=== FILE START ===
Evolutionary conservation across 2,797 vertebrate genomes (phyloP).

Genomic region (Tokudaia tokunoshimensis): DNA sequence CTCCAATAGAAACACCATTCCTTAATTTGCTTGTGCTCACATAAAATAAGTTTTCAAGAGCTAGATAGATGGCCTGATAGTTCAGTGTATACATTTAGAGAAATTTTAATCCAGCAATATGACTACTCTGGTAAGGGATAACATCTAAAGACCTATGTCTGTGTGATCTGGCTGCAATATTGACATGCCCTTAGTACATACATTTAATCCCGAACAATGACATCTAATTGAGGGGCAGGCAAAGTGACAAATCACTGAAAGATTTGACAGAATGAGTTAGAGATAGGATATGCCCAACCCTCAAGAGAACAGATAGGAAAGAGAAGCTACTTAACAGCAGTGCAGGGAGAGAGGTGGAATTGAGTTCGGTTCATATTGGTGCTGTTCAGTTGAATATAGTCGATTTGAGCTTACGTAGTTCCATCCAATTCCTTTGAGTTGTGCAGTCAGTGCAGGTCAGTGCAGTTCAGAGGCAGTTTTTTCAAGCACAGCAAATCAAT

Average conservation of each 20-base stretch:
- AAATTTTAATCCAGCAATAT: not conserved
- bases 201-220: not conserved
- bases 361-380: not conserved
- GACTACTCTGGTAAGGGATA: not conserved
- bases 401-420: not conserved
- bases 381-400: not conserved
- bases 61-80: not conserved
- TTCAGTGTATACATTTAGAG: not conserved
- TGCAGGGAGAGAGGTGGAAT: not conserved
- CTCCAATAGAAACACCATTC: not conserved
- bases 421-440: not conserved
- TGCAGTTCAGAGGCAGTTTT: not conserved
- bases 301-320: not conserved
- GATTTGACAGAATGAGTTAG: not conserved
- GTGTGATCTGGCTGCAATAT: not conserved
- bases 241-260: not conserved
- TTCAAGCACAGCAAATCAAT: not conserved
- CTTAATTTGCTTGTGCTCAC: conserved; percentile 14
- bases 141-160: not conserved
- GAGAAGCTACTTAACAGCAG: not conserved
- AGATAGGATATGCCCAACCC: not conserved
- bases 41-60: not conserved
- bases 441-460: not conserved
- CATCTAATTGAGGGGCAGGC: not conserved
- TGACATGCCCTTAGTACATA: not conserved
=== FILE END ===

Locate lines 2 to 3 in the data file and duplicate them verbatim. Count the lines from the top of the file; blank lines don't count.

Genomic region (Tokudaia tokunoshimensis): DNA sequence CTCCAATAGAAACACCATTCCTTAATTTGCTTGTGCTCACATAAAATAAGTTTTCAAGAGCTAGATAGATGGCCTGATAGTTCAGTGTATACATTTAGAGAAATTTTAATCCAGCAATATGACTACTCTGGTAAGGGATAACATCTAAAGACCTATGTCTGTGTGATCTGGCTGCAATATTGACATGCCCTTAGTACATACATTTAATCCCGAACAATGACATCTAATTGAGGGGCAGGCAAAGTGACAAATCACTGAAAGATTTGACAGAATGAGTTAGAGATAGGATATGCCCAACCCTCAAGAGAACAGATAGGAAAGAGAAGCTACTTAACAGCAGTGCAGGGAGAGAGGTGGAATTGAGTTCGGTTCATATTGGTGCTGTTCAGTTGAATATAGTCGATTTGAGCTTACGTAGTTCCATCCAATTCCTTTGAGTTGTGCAGTCAGTGCAGGTCAGTGCAGTTCAGAGGCAGTTTTTTCAAGCACAGCAAATCAAT

Average conservation of each 20-base stretch: